By the way, not sutta related, just my own question, I think your “every living being” is begging another question "What makes you think the total number of every living being is countable and limited?

I cannot count them:-) But i have seen the idea that according the Buddha it is impossible that new beings come into existence.

How does that work according the Buddha? Are they created? Are they formed from matter over many many years? How are new beings caused?

I have learned that birth in buddhism is always rebirth.

It is not like humanity begins by Adam and Eve. Or that once there was nothing.

What to do with the information that our bodies show all kinds of signs that we once were just animals? We have a tale bone, we have chicken skin, in a certain phase of embryo we also have gill like structures. Chicken skin reflex is understood as a rudimentary reaction of having a hide.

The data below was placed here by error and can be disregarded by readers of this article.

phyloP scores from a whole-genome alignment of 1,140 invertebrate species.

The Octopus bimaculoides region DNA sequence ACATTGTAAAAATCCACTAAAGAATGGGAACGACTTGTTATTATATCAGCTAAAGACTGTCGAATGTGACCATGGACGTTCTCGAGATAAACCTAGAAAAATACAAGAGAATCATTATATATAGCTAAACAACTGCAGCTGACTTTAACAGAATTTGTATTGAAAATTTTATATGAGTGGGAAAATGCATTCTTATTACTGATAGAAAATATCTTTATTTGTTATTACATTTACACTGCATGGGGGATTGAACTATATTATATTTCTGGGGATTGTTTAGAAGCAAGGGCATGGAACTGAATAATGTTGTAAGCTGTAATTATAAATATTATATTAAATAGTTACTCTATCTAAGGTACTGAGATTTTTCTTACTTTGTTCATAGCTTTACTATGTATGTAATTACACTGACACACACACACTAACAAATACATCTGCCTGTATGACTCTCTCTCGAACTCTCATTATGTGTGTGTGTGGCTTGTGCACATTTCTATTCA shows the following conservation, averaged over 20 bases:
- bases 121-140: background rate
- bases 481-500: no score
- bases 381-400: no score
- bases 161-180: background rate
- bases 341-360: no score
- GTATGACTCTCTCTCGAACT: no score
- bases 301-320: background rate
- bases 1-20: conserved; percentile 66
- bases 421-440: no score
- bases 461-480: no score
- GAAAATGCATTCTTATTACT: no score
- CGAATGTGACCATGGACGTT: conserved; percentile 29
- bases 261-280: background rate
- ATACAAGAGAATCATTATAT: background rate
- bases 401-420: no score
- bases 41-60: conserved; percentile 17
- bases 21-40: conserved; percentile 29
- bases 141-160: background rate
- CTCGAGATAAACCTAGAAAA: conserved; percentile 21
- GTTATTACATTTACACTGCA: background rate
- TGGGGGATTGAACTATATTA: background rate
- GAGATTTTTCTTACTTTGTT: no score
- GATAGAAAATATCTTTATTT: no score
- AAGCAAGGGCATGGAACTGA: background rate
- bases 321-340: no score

Some people are also born with tales and hide. On wikipedia i read the longest tale was 30 cm.
Our dna is very similar to certain apes. What to do with this information? Must we believe that all life on Earth stems from beings who once were flying freely through the air, were fed by delight, but in who with time longings grew and they became increasingly coarses. Is that the evolution of life on Earth?

The sutta is AN 10.95.

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Thank you for the sutta. It describes it is not really Buddha’s concern how many beings are extinguished. It does not really answer the question what it would mean when every living ceature would be ‘extinguished’ (i do not like this translation). But i find it a strange idea that when every living being would be exstinguished, from that moment on, life is without the forces that can bring forth living beings. At this moment i do not see this.